Do you know about NPT threads?

e9999

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Dealing with an issue with a new water heater I've just gotten.
Question: any idea how many turns on a 3/4" NPT thread would be required to resist pushout under 150 psi of water pressure? Or more specifically, do you think that 3 turns would be enough?
TIA
 

e9999

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thanks. Interesting read. But I'm not concerned about leaking, I'm wondering about structural strength and what should be considered a minimum thread engagement to prevent pushout. I'm zeroing a bit on this, including with the Machinery Handbook but it's a bit unclear still. My impression in the past has been that 4 to 6 turns to wrench tight is "normal", so I'm wondering if 3 is too little for the max pressure to be expected in the water system.

I'm hoping I don't end up having to read the actual NPT standard cuz I'm sure that's gotta be painful... :) I may just go do pullups hanging from a pipe fitting and see what happens instead.
 

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What do you mean by "3 turns"?

If by 3 turns you mean just 3 threads engagement then there's something wrong, your NPT's are made wrong if they are tight at that point.

If you mean 3 turns past finger tight then that's a lot more than 3 threads engagement and that sounds good.
 

e9999

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I just get only 3 1/2 turns total with a wrench before I feel like I can't go further reasonably. Probably only 2 turns of that is finger tight. That's with Teflon too. I'm questioning whether either the male or female thread was not cut enough and whether that is an issue for my situation.
 

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A name brand npt tap is a good thread gauge. It should go in about 2/3 depth if the nptf threads are good.
 

e9999

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Yes, may do that. This is the TP valve engagement I'm questioning. I wonder if the threads may have been coated when they did the glass lining. Or just cut incorrectly. If so, I'd rather work on the valve thread first. I don't think I can use a regular pipe threading die as there may not be space, but maybe a thread chaser may help a bit.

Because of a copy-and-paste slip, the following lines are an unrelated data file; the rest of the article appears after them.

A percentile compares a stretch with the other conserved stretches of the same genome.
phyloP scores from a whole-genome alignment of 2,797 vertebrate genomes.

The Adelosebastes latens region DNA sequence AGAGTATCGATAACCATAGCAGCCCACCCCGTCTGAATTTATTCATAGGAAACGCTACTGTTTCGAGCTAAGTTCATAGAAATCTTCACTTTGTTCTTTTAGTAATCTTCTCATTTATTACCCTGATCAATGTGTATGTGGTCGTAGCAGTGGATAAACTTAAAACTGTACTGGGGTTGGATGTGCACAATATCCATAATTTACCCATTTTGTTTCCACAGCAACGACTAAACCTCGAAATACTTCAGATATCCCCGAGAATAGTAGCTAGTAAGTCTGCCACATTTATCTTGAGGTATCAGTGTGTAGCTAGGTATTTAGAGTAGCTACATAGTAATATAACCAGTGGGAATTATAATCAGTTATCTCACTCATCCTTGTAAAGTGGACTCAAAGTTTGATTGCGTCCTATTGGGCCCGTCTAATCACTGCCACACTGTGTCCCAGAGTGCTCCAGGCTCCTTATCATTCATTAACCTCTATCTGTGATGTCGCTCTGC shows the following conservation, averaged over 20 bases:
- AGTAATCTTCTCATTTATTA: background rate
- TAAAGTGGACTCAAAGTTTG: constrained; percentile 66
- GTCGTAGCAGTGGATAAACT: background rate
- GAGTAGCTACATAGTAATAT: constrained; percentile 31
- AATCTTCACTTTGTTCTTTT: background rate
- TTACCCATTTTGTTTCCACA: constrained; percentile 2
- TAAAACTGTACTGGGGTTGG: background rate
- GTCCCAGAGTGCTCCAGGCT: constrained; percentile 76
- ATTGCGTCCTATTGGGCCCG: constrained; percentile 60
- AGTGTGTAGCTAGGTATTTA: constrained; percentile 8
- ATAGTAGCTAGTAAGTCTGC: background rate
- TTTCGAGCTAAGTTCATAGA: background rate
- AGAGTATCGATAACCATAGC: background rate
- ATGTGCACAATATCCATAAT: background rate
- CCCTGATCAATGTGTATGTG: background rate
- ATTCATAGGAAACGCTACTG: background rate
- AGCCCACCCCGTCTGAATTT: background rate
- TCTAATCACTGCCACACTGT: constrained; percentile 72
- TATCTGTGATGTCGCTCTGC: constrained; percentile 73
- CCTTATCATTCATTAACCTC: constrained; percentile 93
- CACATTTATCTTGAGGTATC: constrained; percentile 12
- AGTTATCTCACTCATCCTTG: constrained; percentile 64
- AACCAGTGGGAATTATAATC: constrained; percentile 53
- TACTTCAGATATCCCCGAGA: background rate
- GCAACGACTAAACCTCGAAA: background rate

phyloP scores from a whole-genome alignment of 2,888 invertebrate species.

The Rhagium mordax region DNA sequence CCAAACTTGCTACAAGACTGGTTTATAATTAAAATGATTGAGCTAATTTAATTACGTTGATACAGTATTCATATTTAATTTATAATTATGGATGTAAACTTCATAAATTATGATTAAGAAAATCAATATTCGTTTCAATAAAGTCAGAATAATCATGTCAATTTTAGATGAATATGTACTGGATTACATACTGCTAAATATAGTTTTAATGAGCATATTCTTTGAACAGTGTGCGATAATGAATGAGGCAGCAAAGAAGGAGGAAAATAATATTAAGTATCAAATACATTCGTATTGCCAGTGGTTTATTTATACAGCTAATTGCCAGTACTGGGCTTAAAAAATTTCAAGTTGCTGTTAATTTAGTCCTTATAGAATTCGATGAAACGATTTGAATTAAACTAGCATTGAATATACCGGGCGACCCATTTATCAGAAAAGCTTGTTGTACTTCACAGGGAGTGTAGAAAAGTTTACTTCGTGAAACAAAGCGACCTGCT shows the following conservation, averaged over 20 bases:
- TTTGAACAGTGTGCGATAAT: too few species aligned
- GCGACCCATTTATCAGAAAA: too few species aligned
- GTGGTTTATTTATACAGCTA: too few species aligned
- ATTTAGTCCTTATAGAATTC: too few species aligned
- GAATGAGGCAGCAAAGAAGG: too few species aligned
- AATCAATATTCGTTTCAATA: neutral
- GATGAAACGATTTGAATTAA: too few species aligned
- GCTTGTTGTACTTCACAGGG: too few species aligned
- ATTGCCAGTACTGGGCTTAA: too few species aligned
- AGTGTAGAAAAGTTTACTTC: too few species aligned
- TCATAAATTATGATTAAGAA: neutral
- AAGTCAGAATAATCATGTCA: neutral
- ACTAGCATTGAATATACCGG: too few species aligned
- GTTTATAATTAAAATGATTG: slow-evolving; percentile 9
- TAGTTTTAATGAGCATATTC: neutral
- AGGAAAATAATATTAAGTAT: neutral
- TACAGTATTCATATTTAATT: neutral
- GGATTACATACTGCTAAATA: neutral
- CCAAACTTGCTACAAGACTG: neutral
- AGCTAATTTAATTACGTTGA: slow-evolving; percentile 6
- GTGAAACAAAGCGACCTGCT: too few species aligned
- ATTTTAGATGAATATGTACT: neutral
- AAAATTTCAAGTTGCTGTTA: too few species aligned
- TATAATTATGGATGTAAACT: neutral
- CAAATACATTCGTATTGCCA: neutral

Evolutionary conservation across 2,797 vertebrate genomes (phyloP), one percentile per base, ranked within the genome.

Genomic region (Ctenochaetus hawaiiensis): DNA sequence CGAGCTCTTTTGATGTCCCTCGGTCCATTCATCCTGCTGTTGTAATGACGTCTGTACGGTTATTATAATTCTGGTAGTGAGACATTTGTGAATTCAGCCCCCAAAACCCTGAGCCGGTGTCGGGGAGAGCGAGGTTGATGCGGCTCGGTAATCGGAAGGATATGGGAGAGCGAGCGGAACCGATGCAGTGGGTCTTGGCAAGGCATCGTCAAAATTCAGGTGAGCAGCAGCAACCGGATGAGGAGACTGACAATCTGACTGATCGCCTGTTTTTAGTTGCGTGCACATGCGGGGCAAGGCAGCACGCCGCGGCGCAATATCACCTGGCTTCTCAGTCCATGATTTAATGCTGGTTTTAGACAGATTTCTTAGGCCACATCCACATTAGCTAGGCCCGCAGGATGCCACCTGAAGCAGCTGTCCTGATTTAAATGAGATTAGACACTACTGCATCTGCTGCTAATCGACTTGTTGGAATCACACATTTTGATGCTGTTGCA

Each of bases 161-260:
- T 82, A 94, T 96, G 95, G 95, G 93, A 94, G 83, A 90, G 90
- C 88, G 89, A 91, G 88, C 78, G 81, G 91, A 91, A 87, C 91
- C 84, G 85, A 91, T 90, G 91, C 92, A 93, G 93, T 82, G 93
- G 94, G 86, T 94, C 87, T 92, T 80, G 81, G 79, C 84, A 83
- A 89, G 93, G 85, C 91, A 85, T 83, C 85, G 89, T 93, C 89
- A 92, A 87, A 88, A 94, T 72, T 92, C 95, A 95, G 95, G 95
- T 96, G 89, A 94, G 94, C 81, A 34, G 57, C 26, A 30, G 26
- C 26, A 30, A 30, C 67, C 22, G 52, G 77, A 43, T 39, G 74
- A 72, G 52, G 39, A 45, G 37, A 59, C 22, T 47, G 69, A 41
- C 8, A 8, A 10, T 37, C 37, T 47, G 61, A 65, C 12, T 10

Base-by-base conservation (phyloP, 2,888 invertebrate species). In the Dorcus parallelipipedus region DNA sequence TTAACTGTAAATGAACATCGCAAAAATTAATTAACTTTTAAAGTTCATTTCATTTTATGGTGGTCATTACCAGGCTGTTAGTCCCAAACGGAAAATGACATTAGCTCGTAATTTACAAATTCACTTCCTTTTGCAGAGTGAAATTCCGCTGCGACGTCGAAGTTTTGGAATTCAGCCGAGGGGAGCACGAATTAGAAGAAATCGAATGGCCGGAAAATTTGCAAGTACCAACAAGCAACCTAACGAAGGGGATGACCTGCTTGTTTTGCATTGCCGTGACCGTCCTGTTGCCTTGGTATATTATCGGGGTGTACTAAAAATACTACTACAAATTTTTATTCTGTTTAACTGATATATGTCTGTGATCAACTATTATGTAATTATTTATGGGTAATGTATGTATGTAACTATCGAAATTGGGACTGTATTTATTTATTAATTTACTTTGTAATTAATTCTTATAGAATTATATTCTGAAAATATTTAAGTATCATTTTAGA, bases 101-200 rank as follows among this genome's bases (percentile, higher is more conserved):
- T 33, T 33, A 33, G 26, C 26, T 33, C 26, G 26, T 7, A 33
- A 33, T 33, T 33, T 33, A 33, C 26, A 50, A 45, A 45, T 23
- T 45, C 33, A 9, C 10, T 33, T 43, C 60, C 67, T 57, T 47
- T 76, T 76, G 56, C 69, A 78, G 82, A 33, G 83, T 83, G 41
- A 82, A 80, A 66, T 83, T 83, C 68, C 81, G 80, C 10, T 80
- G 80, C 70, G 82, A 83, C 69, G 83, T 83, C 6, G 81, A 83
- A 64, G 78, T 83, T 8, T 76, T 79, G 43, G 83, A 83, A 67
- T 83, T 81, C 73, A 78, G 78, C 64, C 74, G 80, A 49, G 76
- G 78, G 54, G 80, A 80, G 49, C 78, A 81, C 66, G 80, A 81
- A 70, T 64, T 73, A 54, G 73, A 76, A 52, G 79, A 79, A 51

added: You had me curious. So I went and checked a few 3/4 fittings I have, both brass and steel, with an older US-made tap (no brand logo visible). The tap did go in anywhere between 1/2 to 2/3 of its length just hand-tight in all cases. I will check with the tap -very lightly- next time I have the TP valve out, that will indeed be a good first check, and a good argument to argue with the manufacturer with if it comes to that, thanks for that suggestion! Interestingly, some of the brass ells did only have 5 or 6 threads total.
 
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e9999

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well, dang. I did some trials. Took some brass nipples and fittings and went to town on the threads with a thread cutter (long story). Something odd happened. After a fair bit of cutting new threads, the male thread barely changed in number of threads engaged. A bit more but less than a turn more. However, when I used the tap to dig a bit in a female thread, probably fewer turns than with the die, the effect was much more pronounced, the male nipple got 4 turns more engagement after that. I can't quite see why that would be. I must be visualizing the geometry wrong. Unfortunately, that is the opposite of what I was hoping for, cuz I'd rather die the valve than tap the tank. Odd.
 
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The tap is making the hole 'bigger' so your male part can go deeper.
Try to stay on topic here.
By using the die you are just adding more full threads at the top of the taper thats are above the engagement.
whereas the tap is carving away metal at the opening so that more of the taper will go in before the threads take hold.
Bob
 

e9999

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the issue may be how long the die and tap are, compared to the thread. Unfortunately, IIRC, the die was quite a bit shorter, and I did keep going for a bit with it, so I may have lost some of my taper doing that.

added: I measured, and yup, that was it, the die cutters were too short so I could not gain much taper at all. And I ended with a cylindrical section towards the end of the pipe and that was likely interfering. HF... sigh... And to think that I was ecstatic because the cheap HF cutters were not indexed so I could use them backwards, which solved the clearance problem. Unfortunately, that's the only threader set I could get my hands on on short notice. TBH, though, I'm not at all sure that Ridgid cutters are much longer. And those are indexed so I could not use them backwards for the valve anyway.
So, likely back to having to tap into my water heater tank. Not sure I want to do that myself, if I break the tap in there, there goes the warranty... Bummer!
 
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